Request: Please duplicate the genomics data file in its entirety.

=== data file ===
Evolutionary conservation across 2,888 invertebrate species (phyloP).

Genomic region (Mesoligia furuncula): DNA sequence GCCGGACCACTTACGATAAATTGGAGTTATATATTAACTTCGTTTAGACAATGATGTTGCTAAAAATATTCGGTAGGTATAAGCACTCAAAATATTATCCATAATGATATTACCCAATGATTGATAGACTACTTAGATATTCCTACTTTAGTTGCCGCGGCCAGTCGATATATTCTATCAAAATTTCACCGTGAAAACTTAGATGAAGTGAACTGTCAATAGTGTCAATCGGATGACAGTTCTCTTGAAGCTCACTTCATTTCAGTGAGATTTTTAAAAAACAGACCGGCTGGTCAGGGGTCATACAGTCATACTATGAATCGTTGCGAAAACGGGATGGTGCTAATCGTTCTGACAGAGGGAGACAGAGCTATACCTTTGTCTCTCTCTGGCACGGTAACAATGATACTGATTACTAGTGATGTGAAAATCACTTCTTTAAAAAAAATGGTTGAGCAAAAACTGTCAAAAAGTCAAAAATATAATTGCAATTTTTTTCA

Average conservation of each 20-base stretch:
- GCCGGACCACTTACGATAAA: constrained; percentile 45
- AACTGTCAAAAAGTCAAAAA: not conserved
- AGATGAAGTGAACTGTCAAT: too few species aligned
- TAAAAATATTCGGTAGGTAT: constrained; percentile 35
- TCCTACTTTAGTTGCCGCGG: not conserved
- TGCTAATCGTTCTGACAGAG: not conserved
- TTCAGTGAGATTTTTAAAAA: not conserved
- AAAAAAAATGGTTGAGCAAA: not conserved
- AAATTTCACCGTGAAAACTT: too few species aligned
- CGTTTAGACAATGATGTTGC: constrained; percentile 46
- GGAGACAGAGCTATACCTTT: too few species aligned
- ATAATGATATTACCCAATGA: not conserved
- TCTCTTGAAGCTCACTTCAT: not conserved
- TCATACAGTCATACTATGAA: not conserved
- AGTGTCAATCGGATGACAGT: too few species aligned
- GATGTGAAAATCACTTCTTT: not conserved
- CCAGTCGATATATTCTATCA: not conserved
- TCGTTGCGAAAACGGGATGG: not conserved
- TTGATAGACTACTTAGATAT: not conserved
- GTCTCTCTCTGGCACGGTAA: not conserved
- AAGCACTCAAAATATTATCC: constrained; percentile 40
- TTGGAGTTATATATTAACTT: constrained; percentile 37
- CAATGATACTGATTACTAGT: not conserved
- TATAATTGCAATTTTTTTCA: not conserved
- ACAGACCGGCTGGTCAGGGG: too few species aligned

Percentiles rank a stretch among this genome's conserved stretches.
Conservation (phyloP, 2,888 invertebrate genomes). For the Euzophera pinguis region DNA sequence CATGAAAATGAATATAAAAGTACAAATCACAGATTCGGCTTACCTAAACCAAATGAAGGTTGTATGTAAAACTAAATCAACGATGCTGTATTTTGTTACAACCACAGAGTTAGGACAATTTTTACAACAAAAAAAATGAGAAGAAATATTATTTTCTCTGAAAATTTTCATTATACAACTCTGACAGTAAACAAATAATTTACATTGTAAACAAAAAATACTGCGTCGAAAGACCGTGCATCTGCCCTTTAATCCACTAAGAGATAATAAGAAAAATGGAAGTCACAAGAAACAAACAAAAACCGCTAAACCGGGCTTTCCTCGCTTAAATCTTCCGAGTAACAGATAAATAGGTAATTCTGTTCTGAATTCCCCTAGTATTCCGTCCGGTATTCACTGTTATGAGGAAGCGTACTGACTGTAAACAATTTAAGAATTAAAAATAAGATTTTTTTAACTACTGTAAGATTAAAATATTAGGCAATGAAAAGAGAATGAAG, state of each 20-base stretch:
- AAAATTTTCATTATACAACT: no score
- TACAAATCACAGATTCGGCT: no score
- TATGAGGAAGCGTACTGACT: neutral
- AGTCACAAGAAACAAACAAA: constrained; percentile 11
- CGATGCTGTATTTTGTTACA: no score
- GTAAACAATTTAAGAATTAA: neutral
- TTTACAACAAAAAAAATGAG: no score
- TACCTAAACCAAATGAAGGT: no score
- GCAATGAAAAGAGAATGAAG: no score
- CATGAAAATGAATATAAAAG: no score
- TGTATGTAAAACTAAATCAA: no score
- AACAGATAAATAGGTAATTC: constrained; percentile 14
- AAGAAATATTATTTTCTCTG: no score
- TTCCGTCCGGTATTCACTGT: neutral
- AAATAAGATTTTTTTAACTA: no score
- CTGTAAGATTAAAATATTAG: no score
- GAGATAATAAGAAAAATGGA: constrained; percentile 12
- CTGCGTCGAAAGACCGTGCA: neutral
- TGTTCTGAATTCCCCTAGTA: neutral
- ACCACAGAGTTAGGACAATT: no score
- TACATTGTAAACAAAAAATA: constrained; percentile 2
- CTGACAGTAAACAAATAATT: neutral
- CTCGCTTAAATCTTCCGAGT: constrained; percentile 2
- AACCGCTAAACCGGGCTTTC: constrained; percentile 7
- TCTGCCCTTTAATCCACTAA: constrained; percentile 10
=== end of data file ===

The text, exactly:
Evolutionary conservation across 2,888 invertebrate species (phyloP).

Genomic region (Mesoligia furuncula): DNA sequence GCCGGACCACTTACGATAAATTGGAGTTATATATTAACTTCGTTTAGACAATGATGTTGCTAAAAATATTCGGTAGGTATAAGCACTCAAAATATTATCCATAATGATATTACCCAATGATTGATAGACTACTTAGATATTCCTACTTTAGTTGCCGCGGCCAGTCGATATATTCTATCAAAATTTCACCGTGAAAACTTAGATGAAGTGAACTGTCAATAGTGTCAATCGGATGACAGTTCTCTTGAAGCTCACTTCATTTCAGTGAGATTTTTAAAAAACAGACCGGCTGGTCAGGGGTCATACAGTCATACTATGAATCGTTGCGAAAACGGGATGGTGCTAATCGTTCTGACAGAGGGAGACAGAGCTATACCTTTGTCTCTCTCTGGCACGGTAACAATGATACTGATTACTAGTGATGTGAAAATCACTTCTTTAAAAAAAATGGTTGAGCAAAAACTGTCAAAAAGTCAAAAATATAATTGCAATTTTTTTCA

Average conservation of each 20-base stretch:
- GCCGGACCACTTACGATAAA: constrained; percentile 45
- AACTGTCAAAAAGTCAAAAA: not conserved
- AGATGAAGTGAACTGTCAAT: too few species aligned
- TAAAAATATTCGGTAGGTAT: constrained; percentile 35
- TCCTACTTTAGTTGCCGCGG: not conserved
- TGCTAATCGTTCTGACAGAG: not conserved
- TTCAGTGAGATTTTTAAAAA: not conserved
- AAAAAAAATGGTTGAGCAAA: not conserved
- AAATTTCACCGTGAAAACTT: too few species aligned
- CGTTTAGACAATGATGTTGC: constrained; percentile 46
- GGAGACAGAGCTATACCTTT: too few species aligned
- ATAATGATATTACCCAATGA: not conserved
- TCTCTTGAAGCTCACTTCAT: not conserved
- TCATACAGTCATACTATGAA: not conserved
- AGTGTCAATCGGATGACAGT: too few species aligned
- GATGTGAAAATCACTTCTTT: not conserved
- CCAGTCGATATATTCTATCA: not conserved
- TCGTTGCGAAAACGGGATGG: not conserved
- TTGATAGACTACTTAGATAT: not conserved
- GTCTCTCTCTGGCACGGTAA: not conserved
- AAGCACTCAAAATATTATCC: constrained; percentile 40
- TTGGAGTTATATATTAACTT: constrained; percentile 37
- CAATGATACTGATTACTAGT: not conserved
- TATAATTGCAATTTTTTTCA: not conserved
- ACAGACCGGCTGGTCAGGGG: too few species aligned

Percentiles rank a stretch among this genome's conserved stretches.
Conservation (phyloP, 2,888 invertebrate genomes). For the Euzophera pinguis region DNA sequence CATGAAAATGAATATAAAAGTACAAATCACAGATTCGGCTTACCTAAACCAAATGAAGGTTGTATGTAAAACTAAATCAACGATGCTGTATTTTGTTACAACCACAGAGTTAGGACAATTTTTACAACAAAAAAAATGAGAAGAAATATTATTTTCTCTGAAAATTTTCATTATACAACTCTGACAGTAAACAAATAATTTACATTGTAAACAAAAAATACTGCGTCGAAAGACCGTGCATCTGCCCTTTAATCCACTAAGAGATAATAAGAAAAATGGAAGTCACAAGAAACAAACAAAAACCGCTAAACCGGGCTTTCCTCGCTTAAATCTTCCGAGTAACAGATAAATAGGTAATTCTGTTCTGAATTCCCCTAGTATTCCGTCCGGTATTCACTGTTATGAGGAAGCGTACTGACTGTAAACAATTTAAGAATTAAAAATAAGATTTTTTTAACTACTGTAAGATTAAAATATTAGGCAATGAAAAGAGAATGAAG, state of each 20-base stretch:
- AAAATTTTCATTATACAACT: no score
- TACAAATCACAGATTCGGCT: no score
- TATGAGGAAGCGTACTGACT: neutral
- AGTCACAAGAAACAAACAAA: constrained; percentile 11
- CGATGCTGTATTTTGTTACA: no score
- GTAAACAATTTAAGAATTAA: neutral
- TTTACAACAAAAAAAATGAG: no score
- TACCTAAACCAAATGAAGGT: no score
- GCAATGAAAAGAGAATGAAG: no score
- CATGAAAATGAATATAAAAG: no score
- TGTATGTAAAACTAAATCAA: no score
- AACAGATAAATAGGTAATTC: constrained; percentile 14
- AAGAAATATTATTTTCTCTG: no score
- TTCCGTCCGGTATTCACTGT: neutral
- AAATAAGATTTTTTTAACTA: no score
- CTGTAAGATTAAAATATTAG: no score
- GAGATAATAAGAAAAATGGA: constrained; percentile 12
- CTGCGTCGAAAGACCGTGCA: neutral
- TGTTCTGAATTCCCCTAGTA: neutral
- ACCACAGAGTTAGGACAATT: no score
- TACATTGTAAACAAAAAATA: constrained; percentile 2
- CTGACAGTAAACAAATAATT: neutral
- CTCGCTTAAATCTTCCGAGT: constrained; percentile 2
- AACCGCTAAACCGGGCTTTC: constrained; percentile 7
- TCTGCCCTTTAATCCACTAA: constrained; percentile 10